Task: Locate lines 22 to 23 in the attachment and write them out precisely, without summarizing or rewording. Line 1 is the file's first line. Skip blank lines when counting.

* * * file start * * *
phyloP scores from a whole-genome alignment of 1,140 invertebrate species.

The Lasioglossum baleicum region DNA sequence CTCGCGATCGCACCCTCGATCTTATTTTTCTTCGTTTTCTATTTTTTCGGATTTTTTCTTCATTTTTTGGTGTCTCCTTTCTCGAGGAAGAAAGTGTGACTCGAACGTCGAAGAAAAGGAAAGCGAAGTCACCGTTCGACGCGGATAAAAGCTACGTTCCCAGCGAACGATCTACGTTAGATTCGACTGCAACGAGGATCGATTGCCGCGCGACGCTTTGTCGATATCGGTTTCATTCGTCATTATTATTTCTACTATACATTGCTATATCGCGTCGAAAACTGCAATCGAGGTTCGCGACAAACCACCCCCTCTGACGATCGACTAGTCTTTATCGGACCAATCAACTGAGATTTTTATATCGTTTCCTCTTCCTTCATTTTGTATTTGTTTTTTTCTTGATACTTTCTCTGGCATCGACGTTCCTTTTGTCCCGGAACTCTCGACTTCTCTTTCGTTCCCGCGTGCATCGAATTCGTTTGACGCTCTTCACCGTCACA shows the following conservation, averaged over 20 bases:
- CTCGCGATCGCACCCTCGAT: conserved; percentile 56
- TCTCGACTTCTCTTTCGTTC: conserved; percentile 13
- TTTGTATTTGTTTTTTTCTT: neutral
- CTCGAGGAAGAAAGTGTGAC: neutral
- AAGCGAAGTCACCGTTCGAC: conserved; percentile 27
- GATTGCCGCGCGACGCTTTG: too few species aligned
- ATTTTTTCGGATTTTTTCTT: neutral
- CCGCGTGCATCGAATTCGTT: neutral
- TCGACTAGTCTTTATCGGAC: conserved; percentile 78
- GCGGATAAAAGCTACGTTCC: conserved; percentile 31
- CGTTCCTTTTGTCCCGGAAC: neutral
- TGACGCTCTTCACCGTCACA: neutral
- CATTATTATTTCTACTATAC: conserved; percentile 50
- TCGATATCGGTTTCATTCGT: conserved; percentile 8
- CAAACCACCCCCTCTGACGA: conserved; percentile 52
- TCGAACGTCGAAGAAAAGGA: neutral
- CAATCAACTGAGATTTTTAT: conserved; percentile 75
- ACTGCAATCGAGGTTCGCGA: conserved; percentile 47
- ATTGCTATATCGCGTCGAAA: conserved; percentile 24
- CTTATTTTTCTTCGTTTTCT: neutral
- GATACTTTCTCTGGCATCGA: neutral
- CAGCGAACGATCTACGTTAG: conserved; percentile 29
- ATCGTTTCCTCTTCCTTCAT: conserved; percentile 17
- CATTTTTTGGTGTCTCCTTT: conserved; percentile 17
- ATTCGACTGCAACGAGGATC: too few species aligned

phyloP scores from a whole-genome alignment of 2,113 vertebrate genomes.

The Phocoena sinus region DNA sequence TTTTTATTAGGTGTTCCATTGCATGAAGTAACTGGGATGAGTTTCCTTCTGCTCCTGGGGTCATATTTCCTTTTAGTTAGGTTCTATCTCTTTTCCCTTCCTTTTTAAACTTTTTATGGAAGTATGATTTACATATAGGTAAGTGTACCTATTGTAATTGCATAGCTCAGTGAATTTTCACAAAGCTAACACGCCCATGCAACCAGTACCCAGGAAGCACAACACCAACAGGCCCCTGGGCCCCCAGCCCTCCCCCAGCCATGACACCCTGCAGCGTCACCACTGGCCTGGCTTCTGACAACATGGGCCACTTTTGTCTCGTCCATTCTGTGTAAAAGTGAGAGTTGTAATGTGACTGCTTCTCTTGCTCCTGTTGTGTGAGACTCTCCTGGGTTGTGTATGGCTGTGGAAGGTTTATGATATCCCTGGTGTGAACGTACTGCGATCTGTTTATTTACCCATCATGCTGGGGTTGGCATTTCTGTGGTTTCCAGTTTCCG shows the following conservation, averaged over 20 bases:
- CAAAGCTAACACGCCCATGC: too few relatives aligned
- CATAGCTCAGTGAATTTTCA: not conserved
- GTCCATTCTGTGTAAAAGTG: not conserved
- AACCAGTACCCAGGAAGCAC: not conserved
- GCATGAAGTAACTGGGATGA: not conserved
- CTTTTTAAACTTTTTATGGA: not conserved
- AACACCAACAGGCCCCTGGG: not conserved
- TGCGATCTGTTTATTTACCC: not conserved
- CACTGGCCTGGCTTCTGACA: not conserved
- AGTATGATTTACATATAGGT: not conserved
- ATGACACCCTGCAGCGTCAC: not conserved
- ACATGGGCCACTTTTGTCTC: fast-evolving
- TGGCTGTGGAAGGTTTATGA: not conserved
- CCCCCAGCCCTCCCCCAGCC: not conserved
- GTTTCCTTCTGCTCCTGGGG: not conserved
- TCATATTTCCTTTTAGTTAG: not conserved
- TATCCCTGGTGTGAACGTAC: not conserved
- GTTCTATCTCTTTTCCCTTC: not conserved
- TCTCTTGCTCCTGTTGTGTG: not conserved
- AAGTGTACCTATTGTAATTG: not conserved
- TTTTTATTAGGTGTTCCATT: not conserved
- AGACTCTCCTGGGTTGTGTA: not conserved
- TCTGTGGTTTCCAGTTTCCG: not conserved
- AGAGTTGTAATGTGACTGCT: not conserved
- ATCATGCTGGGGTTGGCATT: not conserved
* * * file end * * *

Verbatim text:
- CTTATTTTTCTTCGTTTTCT: neutral
- GATACTTTCTCTGGCATCGA: neutral